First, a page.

The streaming app Hotstar has scored an exclusive interview with Rajesh and Nupur Talwar, who were acquitted after spending four years in prison for the murders of their 13-year-old daughter Aarushi and their domestic worker Hemraj Banjade in 2008. The Allahabad High Court observed in its order that the Central Bureau of Investigation, which took over the case from the local police, had “failed to prove beyond reasonable doubt that the Talwars are guilty”, and that “The Talwars did not kill their daughter Aarushi...They must be given benefit of doubt.”

In the interview, the Talwars described their acquittal as a “miracle” and a “very emotional moment”. They learnt of their eventual freedom from other inmates at the Dasna prison, where they had been lodged since 2013. “It was like a load had been lifted off my back,” Rajesh Talwar said. “Our stand had been vindicated... (But) That’s one tragedy we will never be able to put behind us.”

Nupur Talwar added, “I found the whole thing to be unbelievable. I felt a great miracle had happened.”

Acres of newsprint have been expounded on the double murders, which took place on May 15, 2008, at the Talwar apartment in Noida near Delhi. Journalist Avirook Sen produced a non-fiction account, Aarushi, based on the investigation and the trial, while Meghna Gulzar’s movie Talvar (2015), also revisited what was widely believed to be a travesty of justice.


The Talwars address several issues during the interview – of coping with imprisonment, trying to pick up the pieces and start all over again, and dedicating the rest of their lives not just to the memory of their dead daughter, but also others like her. Nupur Talwar speaks movingly of developing a bond with a young girl who was housed along with her mother at Dasna. “Four years I survived in jail because of this girl,” she said.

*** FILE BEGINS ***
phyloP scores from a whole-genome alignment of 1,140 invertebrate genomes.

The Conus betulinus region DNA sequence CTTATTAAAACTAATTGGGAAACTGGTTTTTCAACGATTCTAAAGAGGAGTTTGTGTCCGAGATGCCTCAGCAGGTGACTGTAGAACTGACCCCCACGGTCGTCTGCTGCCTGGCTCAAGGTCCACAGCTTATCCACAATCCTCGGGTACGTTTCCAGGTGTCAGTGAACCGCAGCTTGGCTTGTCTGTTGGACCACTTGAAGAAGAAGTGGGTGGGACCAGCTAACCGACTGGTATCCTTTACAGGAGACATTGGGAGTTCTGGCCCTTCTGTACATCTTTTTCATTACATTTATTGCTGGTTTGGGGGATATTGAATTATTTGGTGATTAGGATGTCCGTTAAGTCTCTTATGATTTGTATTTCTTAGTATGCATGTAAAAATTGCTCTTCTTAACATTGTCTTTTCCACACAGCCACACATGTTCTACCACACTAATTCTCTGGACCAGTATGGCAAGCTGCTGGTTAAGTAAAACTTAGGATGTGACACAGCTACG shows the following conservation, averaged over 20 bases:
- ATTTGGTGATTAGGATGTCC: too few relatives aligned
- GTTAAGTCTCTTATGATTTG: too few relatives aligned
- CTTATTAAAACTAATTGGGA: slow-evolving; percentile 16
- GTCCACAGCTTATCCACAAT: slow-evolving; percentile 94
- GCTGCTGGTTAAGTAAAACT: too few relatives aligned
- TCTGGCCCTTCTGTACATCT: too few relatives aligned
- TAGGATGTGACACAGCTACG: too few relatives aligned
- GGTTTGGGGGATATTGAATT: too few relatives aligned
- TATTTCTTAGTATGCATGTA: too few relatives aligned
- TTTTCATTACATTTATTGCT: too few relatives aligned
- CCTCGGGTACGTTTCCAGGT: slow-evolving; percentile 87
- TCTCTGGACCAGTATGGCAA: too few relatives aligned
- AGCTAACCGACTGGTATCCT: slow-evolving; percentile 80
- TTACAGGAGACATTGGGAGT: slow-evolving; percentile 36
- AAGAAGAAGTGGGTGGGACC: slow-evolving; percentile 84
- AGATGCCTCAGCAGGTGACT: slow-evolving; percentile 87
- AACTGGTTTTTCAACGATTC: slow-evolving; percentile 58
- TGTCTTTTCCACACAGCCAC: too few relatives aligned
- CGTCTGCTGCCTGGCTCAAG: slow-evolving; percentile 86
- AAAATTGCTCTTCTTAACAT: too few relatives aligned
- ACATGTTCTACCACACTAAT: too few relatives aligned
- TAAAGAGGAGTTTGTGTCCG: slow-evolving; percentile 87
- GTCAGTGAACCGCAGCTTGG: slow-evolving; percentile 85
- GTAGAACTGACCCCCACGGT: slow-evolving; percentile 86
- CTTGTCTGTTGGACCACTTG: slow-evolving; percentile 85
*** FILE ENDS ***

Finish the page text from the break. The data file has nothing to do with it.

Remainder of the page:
The Talwars describe the first two years of their incarceration as particularly hellish, but their agony was somewhat mitigated by the sympathy they received from other inmates at Dasna. An unnamed friend counselled them through the years, while the couple, both dentists, also drew succour from the permission they received from prison authorities to practise their profession within the confines of the jail.

A trip to the Golden Temple in Amritsar after they were set free also indicated how public perception had swung from labelling the couple as child-killers to victims of a miscarriage of justice. The couple reiterated their faith in the almighty, and they invoked the ultimate judge of human actions when asked about who they thought really killed Aarushi and Hemraj. “God is the biggest judge,” Rajesh Talwar said. “We leave it to god.”

The couple deflected questions on the role of Krishna, Rajesh Talwar’s compounder, in the murders, and also avoided commenting on whether bias in the media, the police force and the lower judiciary had led to their arrest. “It’s all on paper, I don’t need to say anything, I don’t think we need to talk about it,” Rajesh Talwar simply said. “This should never happen to anybody again.”

The couple now wants to “live with Aarushi’s memories”. Losing your child is “the worst suffering any human can go through”, Rajesh Talwar pointed out. “It is difficult to go on, but you try to seek happiness by helping others… helping other girls,” he added.